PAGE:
So, I made UHaul pick up their truck. In response for renting a non-street-legal truck, they not only didn’t apologize, but charged me for the extra day it took to pick the thing up. Unbelievable. They even had their in-house accounting call and ask why I hadn’t paid. When I told them, I never heard from them again.

    I suppose I should have checked the truck in the UHaul lot, but it never occurred to me that they would send out a vehicle that couldn’t legally even be driven. Lesson learned. I’ll never rent from UHaul again.

  18. nursetim says:

    Every time I see a U-Haul truck or trailer on the road, it always looks to be at least ten years old and very rough looking. I have yet to see a new U-Haul truck anywhere.

  19. silverlining says:

    @dbeahn: How would someone off the street know if they were the wrong tires? I wouldn’t know. I’d just know if the tire was flat and/or the tread was bald. You shouldn’t have to bring your own mechanic and get a crash course on truck maintenance before you rent a UHaul.

  20. MauriceReeves says:

    We rented from U-Haul a bunch of years ago (the last time I rented from U-Haul actually). The truck was 6 hours late, screwing up all our schedules and the truck they gave us was the “only one they had”.

    No AC, no radio, and the parking break didn’t work. Funniest bit, it was a manual transmission, so as the only person in my family who drives a stick shift, I got stuck driving the thing. The person we were helping move lived on a hill, so I had to maneuver the thing into place, leave it in gear, and pray to God the clutch didn’t give out.

    Never again.

  21. @LionelEHutz: My husband did have one catch fire. On the interstate. He called the “roadside emergency” number they give you for catastrophic breakdowns and they seemed totally puzzled as to why a truck being on fire should be any sort of concern whatsoever.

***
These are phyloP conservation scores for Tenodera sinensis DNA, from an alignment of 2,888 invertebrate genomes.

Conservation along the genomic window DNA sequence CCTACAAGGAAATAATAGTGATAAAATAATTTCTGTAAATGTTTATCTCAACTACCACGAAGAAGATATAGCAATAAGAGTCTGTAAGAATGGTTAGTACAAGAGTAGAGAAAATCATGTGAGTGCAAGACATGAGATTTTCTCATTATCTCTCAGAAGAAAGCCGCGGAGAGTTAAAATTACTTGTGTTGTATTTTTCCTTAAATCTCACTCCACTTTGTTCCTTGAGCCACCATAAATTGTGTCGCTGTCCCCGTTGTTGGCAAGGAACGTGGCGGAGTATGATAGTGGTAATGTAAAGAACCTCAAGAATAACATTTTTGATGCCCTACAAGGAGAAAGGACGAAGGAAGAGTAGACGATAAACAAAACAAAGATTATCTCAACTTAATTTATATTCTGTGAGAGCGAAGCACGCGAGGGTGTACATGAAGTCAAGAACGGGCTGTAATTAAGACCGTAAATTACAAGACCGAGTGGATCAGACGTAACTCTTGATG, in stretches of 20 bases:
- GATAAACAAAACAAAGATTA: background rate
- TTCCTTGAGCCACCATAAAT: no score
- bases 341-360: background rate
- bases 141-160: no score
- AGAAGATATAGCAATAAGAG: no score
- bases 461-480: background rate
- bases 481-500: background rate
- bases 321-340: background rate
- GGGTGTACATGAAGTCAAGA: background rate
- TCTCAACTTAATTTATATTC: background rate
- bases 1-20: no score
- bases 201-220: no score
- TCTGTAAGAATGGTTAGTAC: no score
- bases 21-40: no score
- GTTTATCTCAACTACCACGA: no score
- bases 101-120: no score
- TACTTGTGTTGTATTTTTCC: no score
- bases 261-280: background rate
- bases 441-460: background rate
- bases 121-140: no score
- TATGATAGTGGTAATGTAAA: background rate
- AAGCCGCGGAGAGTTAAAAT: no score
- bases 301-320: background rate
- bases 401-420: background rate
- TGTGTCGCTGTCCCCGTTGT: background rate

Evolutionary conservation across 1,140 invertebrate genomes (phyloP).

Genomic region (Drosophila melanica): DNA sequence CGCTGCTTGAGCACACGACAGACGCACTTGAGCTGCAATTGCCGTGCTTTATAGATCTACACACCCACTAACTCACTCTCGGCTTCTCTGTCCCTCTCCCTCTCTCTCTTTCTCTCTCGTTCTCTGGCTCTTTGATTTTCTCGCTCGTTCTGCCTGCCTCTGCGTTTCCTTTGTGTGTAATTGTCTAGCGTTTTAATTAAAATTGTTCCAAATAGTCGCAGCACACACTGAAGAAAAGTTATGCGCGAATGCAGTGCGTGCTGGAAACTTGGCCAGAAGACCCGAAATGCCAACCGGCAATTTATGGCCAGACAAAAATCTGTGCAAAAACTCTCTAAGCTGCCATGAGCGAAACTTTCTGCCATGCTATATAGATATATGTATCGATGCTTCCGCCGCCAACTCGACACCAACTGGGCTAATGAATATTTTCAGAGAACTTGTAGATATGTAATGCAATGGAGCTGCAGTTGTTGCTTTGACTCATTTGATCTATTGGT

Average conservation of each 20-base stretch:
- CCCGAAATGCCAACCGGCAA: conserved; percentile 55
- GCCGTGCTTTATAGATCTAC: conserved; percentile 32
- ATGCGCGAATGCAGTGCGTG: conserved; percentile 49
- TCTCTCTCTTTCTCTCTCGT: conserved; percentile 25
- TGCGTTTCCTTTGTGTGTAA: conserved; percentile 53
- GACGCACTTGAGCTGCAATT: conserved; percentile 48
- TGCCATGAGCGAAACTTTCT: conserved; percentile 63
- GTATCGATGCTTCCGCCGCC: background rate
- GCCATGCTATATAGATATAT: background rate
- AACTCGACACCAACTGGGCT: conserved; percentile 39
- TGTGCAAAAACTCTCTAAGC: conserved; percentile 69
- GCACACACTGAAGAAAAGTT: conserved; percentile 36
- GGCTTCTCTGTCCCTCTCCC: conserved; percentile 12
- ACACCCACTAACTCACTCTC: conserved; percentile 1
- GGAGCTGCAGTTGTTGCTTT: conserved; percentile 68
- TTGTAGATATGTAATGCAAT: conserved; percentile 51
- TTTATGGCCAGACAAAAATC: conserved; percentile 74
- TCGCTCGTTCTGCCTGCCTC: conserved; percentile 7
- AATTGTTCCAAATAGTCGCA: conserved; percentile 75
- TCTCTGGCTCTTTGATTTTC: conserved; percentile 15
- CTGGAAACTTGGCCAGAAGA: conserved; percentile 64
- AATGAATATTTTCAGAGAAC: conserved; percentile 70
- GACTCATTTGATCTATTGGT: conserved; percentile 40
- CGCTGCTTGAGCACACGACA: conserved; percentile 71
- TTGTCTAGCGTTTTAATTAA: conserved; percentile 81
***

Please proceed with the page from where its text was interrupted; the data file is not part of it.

22. queen_elvis says:

    @alpha: Read part I, dude. Trailers are no better.

    We get the LA Times and we’re moving next month, so this is nice and timely. I think I’ll take the amount we would have spent on the U-Haul and try to find a friend of a friend with a pickup.

  23. Starfury says:

    A few years back a friend rented a U-haul. The gas tank was at 1/4….even after we put gas in it (more than 1/4 of a tank) and drove it all day. Took him 2+ hours to pick it up even though he’d made arrangements with the place the day before over the phone. If I ever move I’ll definitely use a different rental company. Enterprise, Budget, and Penske are all competitors to U-haul here.

    As to the U-haul store in FRemont mentioned…I live in the area and drive by there on a regular basis. Never been in and don’t plan on it.

  24. chimmike says:

    They’re roving home machines used by redneck elite everywhere. What do you expect? A brand new well maintained truck? Have you all looked at the people who MAINTAIN uhauls?

    I rented two, and I’ll never do it again. First, I drove across the state of FL, towing a car. It was gas powered, and was an absolute dog. Swallowed fuel like a prostitute. The a/c barely worked, and I don’t think the brake lights worked.

    Second, I rented for use across down. I asked for a diesel because they generally have better economy and power. I was wrong on both. The diesel could barely do 55mph, and was HORRIBLE on fuel consumption. The speedo was broken and I found myself actually doing 35mph on a 65mph road when the speedo indicated 60! My poor relatives following me had to call me and tell me I was being dangerous!

    Never, ever, ever again. Mooch off friends to help you move. Or hire a moving company and save your back some pain!

  25. tvh2k says:

    As an alternate to U-Haul for small, in-town moves consider getting the truck from home depot/lowes for $19 + the cost of a 2×4 (you must justify need for the truck). You get it for 75 min, unlimited miles, then something like $5/30 min after that (not sure). Works great if most of your items fit in a car but you need a to transport a few big items (read: sofa, dresser).

  26. Mary says:

    I’ve had to rent U-Hauls twice, and a friend of mine did once. The first time, the truck was in such terrible shape I said I’d never do it again, but then Budget refused to actually deliver the truck I reserved to the place I needed to rent it from, so I had to get the only U-Haul truck available in my entire hometown, and it was twice as big as I needed.

    It was also in horrible shape, and now that I live in a more populated area, I’m more than happy to never use them again. My friend had problems when she rented from them too, and it’s all so ridiculous. Reading this cements the fact that they aren’t worth the time it takes look over their trucks.